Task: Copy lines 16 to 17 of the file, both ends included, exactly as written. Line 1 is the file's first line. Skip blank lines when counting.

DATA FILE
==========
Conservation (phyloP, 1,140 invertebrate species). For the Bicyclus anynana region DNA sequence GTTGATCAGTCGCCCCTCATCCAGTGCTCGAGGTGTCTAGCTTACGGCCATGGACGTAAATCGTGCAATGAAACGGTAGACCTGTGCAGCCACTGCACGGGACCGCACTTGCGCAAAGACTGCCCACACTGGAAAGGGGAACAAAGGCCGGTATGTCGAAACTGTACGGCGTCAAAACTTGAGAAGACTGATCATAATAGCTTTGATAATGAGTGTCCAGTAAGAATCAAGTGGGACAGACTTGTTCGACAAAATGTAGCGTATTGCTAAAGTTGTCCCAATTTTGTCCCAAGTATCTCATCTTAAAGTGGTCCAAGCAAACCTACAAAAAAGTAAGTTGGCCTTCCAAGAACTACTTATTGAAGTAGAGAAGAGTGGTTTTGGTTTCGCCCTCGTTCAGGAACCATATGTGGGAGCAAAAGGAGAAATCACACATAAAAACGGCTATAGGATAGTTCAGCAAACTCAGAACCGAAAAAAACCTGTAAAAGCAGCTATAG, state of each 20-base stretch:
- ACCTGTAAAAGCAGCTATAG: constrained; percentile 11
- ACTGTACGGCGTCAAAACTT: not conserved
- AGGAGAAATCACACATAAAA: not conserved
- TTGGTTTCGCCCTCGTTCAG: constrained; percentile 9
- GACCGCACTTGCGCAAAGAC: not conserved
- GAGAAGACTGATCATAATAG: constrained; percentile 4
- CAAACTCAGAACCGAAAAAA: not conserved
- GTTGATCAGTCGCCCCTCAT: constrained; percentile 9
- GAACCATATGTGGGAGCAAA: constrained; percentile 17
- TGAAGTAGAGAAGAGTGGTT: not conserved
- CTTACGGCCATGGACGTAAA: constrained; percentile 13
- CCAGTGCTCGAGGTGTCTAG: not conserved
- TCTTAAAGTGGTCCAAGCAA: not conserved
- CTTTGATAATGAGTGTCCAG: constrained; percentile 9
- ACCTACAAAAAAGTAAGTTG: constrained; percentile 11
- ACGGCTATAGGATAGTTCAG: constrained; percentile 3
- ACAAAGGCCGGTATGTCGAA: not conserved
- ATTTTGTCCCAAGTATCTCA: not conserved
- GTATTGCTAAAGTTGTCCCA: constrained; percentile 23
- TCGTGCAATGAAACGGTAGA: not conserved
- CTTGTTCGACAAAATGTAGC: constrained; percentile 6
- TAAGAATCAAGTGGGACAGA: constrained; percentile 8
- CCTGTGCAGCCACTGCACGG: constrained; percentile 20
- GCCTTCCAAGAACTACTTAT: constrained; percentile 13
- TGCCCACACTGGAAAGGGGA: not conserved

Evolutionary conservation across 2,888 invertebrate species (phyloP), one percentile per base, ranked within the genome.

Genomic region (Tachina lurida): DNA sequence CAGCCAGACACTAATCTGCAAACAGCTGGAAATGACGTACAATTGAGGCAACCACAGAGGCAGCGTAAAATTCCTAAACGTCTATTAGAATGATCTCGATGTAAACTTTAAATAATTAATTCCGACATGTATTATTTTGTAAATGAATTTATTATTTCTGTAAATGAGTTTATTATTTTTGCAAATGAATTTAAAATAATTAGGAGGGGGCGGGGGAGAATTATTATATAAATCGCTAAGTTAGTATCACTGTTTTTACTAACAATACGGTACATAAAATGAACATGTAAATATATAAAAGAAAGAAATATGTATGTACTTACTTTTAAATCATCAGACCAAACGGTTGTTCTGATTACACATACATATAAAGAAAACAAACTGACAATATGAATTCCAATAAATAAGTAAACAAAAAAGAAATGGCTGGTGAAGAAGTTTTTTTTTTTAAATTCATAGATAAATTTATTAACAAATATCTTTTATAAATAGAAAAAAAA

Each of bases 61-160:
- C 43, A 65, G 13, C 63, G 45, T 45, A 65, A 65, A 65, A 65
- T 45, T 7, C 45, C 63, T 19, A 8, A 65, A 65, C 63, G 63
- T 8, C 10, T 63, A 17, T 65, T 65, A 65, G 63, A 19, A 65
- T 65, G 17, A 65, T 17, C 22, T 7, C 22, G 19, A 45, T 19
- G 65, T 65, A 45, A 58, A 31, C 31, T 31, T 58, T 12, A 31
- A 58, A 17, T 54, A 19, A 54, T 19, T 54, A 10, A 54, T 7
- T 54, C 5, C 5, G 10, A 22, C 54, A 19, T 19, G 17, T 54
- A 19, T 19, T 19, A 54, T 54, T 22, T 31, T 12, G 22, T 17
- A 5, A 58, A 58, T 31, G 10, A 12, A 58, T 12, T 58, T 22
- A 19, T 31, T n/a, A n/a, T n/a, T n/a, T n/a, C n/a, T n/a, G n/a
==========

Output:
- ACCTACAAAAAAGTAAGTTG: constrained; percentile 11
- ACGGCTATAGGATAGTTCAG: constrained; percentile 3